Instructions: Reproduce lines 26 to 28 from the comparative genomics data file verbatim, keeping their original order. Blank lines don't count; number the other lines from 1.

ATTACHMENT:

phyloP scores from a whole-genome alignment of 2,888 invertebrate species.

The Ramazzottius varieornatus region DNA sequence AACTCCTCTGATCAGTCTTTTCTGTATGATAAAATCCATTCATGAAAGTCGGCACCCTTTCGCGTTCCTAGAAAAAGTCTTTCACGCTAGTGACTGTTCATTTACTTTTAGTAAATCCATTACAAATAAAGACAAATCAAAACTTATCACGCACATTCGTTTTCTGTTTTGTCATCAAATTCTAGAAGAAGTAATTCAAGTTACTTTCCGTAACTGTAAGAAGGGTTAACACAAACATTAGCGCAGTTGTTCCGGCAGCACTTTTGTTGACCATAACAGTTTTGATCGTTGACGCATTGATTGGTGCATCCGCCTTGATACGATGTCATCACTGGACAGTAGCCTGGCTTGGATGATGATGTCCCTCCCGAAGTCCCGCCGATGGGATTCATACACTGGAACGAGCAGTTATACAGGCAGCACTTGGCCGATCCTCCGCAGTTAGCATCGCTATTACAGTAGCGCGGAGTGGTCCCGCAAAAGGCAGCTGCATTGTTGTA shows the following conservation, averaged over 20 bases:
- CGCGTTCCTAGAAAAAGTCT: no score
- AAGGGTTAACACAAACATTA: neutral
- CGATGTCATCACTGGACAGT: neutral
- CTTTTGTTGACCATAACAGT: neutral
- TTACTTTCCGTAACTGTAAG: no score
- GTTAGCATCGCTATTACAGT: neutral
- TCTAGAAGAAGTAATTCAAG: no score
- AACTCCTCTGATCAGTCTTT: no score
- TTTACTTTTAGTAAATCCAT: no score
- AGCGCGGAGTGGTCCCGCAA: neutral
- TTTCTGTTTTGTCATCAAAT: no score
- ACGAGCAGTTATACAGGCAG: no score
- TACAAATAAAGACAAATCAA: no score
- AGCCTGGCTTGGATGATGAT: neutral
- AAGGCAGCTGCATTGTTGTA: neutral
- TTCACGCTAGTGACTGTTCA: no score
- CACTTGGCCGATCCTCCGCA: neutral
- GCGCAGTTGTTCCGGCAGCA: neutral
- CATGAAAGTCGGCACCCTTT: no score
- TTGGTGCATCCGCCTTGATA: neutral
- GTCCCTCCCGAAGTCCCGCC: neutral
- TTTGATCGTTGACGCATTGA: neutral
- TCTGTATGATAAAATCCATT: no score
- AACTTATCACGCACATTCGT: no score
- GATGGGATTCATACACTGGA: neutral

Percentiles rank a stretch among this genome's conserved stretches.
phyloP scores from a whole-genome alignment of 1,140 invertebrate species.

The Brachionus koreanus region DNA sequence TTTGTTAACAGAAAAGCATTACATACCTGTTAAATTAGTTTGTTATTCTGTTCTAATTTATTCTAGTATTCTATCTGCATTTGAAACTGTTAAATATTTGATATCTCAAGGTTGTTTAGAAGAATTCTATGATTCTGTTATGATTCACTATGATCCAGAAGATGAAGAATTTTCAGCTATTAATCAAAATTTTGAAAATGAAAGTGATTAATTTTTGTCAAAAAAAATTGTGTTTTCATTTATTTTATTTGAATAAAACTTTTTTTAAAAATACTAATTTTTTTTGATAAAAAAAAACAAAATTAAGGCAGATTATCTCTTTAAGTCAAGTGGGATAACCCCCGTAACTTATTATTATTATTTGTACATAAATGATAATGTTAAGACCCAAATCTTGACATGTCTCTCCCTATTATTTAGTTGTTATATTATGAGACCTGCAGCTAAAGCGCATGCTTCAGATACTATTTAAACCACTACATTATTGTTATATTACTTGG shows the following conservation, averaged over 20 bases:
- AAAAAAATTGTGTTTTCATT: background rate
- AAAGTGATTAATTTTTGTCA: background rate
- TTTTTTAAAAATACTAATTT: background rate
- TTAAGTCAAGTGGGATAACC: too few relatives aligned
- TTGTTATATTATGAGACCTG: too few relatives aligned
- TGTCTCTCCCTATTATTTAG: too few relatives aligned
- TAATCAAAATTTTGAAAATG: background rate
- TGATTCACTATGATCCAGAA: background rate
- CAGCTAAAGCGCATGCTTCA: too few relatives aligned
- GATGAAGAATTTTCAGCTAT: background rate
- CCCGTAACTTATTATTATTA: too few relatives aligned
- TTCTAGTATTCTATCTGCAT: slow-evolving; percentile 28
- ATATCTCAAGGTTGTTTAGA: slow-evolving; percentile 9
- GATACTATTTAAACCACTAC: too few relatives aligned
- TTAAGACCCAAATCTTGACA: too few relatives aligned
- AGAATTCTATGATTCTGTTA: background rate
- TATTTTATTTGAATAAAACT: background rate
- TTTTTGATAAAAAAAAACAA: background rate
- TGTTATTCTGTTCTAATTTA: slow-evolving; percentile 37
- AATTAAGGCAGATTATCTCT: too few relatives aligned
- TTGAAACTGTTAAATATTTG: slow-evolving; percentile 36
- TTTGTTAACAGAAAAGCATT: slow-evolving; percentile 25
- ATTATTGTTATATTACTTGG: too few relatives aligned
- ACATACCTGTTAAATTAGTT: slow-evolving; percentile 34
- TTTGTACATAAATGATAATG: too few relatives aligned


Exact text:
- AACTTATCACGCACATTCGT: no score
- GATGGGATTCATACACTGGA: neutral

Percentiles rank a stretch among this genome's conserved stretches.